Likewise on the cancer. Everyone's reported he's gone for alternatives treatments. The thing that goes with that is that he was driven to find the latest scientific approaches, including DNA sequencing and targeted therapies. In all aspects of his life, he has to tie together the more ethereal, poetic alternative streak, with the smart sensical business streak. He does that when he and Woz are doing that creating the Apple I.
Q: A lot of the focus on Apple now centers on Tim Cook. How would you describe the relationship between those two based on your conversations with Jobs?
They're very complementary. Steve, in the book, waxes eloquent about Tim. He could trust Tim to understand what Apple was all about.
The important thing was I asked Steve what your best creation was. I thought he'd say it was the iPad. He said "Apple the company." He said making great products can only be done where creativity is nurtured, it can't just be done in garages. Putting together a team with Jony Ive, and Tim Cook, Eddy Cue, Phil Schiller, Scott Forstall. All have strengths in putting together that loyal team, and putting into the genetic code of Apple, mixing creativity with technology, the legacy he will leave. That's why building that new headquarters was so important for him. It would be a physical expression of his ability to create an innovative, lasting company.
Q: It's been fun hearing snippets about Jobs and Gates, Jobs and Ive, Jobs and Eric Schmidt. Do you have a sense about which of his technology or CEO peers Jobs most admired?
Isaacson: He liked (Facebook CEO) Mark Zuckerberg because he was making a product, and not just cashing in, but making a lasting company. He told me the hardest thing to do, was not to create the company, but run it. He told me that he admired Zuckerberg for spending the effort to create a company that he wanted it to be. He told me that people who were entrepreneurs, they're not doing the hard work that came after building it.
Q: On that note, how did Jobs perceive his time at NeXT? He spent more then a decade there, but we don't hear much about it in most of the obituaries that have been published since his death.
Isaacson: We didn't spend large amounts of time talking about NeXT, and I studied it. People say that being fired from Apple is what helped him grow. I think the experience at NeXT did.
There Jobs indulged in all the best and worst instincts. He created a cube with the perfect logo, and the perfect design. But it was so overpriced and over done they had trouble getting it out the door, and on the market, even though it was really good. And he never really knew before then how to make the sensible tradeoffs that you sometimes have to make.
At one of the original retreats the Mac team used to make, he used to write maxims on a whiteboard. The first was "don't compromise." That's a great maxim, but he took it to extremes at NeXT. There was nobody pushing back on him. It was an uncompromising machine that was very late and very expensive. At NeXT he had to make his own factory with pristine white walls, and to make designs ourselves, versus outsourcing it. That's what he and Tim Cook and others learned at Apple. You can figure out what's sensible to do, and let others do it.
Q: Was there anything Jobs felt like he couldn't accomplish because time was running out. New products or direction for Apple?
Isaacson: I did not put it all in the book, but I did mention that he would love to conquer making a TV that was a beautiful and intuitive and an iPad. He talked to me a lot about it, and I mention it in the book. He felt that he had thought of some ways to crack that code, almost out of difference, it's hard to judge it. I just didn't use some of the ideas that he was kicking around, but I do mention it.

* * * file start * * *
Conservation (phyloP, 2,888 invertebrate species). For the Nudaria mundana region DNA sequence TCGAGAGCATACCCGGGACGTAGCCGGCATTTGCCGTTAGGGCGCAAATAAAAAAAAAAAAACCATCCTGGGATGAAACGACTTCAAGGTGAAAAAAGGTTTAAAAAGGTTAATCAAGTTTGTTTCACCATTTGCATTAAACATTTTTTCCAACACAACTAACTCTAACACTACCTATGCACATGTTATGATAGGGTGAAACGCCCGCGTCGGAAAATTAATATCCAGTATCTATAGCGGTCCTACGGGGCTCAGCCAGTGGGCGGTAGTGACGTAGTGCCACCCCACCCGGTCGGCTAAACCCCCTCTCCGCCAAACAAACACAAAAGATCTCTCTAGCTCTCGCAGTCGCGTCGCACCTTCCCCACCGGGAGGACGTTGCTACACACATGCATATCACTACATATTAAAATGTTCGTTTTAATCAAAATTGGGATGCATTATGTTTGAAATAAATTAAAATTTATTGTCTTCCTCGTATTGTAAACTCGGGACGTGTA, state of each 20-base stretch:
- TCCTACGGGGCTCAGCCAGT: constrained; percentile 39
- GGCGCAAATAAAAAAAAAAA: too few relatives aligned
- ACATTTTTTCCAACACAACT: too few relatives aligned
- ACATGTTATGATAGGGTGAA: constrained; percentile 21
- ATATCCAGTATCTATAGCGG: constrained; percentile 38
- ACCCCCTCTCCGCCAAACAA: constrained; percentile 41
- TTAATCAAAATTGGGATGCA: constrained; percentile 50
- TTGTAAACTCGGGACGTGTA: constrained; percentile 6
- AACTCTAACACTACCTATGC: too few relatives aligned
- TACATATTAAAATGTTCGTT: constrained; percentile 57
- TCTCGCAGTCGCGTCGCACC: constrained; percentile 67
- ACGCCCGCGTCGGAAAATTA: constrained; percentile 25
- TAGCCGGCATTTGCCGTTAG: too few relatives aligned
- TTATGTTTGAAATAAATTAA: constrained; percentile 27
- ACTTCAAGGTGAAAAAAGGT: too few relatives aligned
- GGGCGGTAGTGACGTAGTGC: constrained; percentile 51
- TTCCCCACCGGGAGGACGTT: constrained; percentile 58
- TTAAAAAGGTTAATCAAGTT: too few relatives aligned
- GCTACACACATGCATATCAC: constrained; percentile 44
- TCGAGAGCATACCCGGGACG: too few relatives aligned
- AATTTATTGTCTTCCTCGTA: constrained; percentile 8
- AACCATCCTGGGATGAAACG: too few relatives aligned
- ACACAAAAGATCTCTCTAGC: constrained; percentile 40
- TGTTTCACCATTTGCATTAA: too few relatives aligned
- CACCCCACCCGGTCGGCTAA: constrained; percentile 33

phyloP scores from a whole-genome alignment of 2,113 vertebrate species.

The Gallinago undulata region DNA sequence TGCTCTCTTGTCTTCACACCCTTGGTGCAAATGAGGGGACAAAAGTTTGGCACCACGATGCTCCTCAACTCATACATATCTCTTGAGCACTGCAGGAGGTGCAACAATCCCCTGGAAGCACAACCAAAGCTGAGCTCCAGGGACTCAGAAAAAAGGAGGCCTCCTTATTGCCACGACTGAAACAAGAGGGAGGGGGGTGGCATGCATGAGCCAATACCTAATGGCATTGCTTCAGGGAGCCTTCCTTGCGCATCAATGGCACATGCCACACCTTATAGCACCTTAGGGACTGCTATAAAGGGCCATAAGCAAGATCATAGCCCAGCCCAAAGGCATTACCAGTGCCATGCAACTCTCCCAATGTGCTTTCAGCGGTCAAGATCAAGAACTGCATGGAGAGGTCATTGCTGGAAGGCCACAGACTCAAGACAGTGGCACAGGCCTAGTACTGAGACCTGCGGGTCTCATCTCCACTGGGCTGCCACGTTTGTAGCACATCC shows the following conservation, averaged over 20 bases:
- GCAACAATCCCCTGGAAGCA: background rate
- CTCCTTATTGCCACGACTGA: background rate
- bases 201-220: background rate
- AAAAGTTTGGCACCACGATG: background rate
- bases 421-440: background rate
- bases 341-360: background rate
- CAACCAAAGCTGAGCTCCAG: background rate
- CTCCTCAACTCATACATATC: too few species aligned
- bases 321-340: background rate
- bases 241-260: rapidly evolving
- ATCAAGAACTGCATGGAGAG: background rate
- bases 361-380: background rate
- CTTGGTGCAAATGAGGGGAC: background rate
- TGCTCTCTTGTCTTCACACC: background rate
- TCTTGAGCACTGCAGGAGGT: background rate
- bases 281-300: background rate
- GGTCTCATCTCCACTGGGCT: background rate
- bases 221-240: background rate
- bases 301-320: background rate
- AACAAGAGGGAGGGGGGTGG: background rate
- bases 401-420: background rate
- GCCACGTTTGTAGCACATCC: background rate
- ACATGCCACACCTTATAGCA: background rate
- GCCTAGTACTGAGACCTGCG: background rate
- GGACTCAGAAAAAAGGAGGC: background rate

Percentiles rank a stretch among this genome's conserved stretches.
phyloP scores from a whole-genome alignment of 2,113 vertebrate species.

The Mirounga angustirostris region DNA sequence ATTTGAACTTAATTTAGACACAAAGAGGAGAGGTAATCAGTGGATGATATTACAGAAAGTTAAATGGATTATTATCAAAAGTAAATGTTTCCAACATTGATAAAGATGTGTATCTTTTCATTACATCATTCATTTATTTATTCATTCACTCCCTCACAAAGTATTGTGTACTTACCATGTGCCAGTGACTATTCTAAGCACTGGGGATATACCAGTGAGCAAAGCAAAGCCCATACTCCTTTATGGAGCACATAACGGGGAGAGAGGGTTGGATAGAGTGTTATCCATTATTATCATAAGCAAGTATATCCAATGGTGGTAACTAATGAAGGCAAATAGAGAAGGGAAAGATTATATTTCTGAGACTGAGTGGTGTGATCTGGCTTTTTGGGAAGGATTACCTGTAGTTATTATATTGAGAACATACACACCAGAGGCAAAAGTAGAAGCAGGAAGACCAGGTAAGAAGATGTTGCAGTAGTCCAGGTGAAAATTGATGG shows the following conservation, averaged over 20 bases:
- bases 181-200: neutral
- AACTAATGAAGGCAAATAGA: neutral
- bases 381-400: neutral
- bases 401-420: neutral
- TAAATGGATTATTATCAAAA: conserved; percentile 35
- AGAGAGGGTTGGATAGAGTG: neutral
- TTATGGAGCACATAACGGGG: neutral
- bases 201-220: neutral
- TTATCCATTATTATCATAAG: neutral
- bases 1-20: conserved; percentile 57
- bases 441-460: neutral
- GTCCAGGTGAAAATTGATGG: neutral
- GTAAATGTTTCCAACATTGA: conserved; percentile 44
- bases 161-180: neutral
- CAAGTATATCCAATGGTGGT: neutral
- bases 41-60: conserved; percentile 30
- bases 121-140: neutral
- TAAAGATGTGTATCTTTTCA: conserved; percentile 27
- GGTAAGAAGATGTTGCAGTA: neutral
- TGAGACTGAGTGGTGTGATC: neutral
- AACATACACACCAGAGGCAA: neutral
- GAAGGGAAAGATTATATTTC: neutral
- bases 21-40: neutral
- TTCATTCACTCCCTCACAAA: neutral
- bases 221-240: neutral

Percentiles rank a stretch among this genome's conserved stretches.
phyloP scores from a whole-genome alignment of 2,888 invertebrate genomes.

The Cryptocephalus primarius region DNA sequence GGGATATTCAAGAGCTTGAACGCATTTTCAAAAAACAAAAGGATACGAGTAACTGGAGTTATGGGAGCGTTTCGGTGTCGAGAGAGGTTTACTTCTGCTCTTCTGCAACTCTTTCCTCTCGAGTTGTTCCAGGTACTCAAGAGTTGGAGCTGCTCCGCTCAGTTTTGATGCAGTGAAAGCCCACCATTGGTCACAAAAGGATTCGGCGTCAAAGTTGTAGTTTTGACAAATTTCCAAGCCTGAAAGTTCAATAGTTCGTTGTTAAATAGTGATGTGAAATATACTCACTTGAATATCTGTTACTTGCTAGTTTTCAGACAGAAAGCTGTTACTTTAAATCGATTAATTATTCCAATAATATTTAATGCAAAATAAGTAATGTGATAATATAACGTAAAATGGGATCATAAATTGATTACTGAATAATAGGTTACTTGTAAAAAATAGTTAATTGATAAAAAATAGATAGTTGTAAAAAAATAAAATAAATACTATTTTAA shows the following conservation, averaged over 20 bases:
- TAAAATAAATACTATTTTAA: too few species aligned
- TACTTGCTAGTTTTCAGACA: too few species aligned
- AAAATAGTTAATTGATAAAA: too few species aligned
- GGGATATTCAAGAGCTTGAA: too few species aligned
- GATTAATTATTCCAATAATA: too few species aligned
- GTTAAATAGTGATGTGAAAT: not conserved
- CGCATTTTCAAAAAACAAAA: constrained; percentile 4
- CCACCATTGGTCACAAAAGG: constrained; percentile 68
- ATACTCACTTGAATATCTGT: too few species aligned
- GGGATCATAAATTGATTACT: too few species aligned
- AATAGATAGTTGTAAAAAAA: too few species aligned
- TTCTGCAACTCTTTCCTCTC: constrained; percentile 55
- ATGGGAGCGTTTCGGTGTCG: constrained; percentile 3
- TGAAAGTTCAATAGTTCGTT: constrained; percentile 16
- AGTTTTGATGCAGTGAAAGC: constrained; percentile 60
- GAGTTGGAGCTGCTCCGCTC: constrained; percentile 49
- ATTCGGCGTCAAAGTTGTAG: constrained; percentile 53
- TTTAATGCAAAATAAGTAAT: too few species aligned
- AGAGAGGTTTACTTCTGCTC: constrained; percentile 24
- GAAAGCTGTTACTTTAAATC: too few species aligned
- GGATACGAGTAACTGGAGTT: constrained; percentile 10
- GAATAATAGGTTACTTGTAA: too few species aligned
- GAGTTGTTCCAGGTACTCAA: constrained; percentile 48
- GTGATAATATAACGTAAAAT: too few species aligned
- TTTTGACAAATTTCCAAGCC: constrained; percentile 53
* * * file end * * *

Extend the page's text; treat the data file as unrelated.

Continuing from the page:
I think he was interested in education and textbooks, and how technology could be used in that regard.
Q: How far along were they on the TV? Did you get any indication of that when talking to Jobs?
Isaacson: They weren't close at all. He told me it was very theoretical. These were theoretical things they were thinking about in the future.
Q: What do you think the public will be most surprised to learn about Steve Jobs after reading your book?
Isaacson: What I call the end to end integration of his personality. Not just that he was rough or a genius, it was that he connected his poetic side and his engineering side. And that, the way---even his what seems like quirks--fit into a unified field theory of his passion for perfection. That passion for perfection could be unnerving. Whether in his family life, or personal life, he ends up being successful in having people with people that follow him.
Q: Did anything surprise you then?
Isaacson: How emotional he was. That comes from the passion. I'm used to dealing with--as you are--people in the tech world who are not hyper emotional. And the fact that he had such an emotional engineering streak. His intention and ability to emotionally connect were even stronger than I expected.
Q: How did Jobs feel about Apple's future and about his legacy?
Isaacson: This was the big legacy: build a great headquarters, drive with great passion to create a team of A players. Over and over again, when I'd say "what drives you?" He'd say he wanted to create a team of A players that will be part of technology history a generation from now because it will have in its soul the ability to combine creativity and technology. That was his biggest passion.
When he resigned as CEO he's in the board room talking to some of its members, and someone mentions that Hewlett-Packard is, and people sort of start laughing about it. And he got very serious, and later said it's a real shame because Bill Hewlett and David Packard left a really great company that should be destined to survive generations, and that's what I'm trying to do at Apple.
Disclosure: "Steve Jobs" is published by Simon & Schuster, which like CNET is owned by CBS.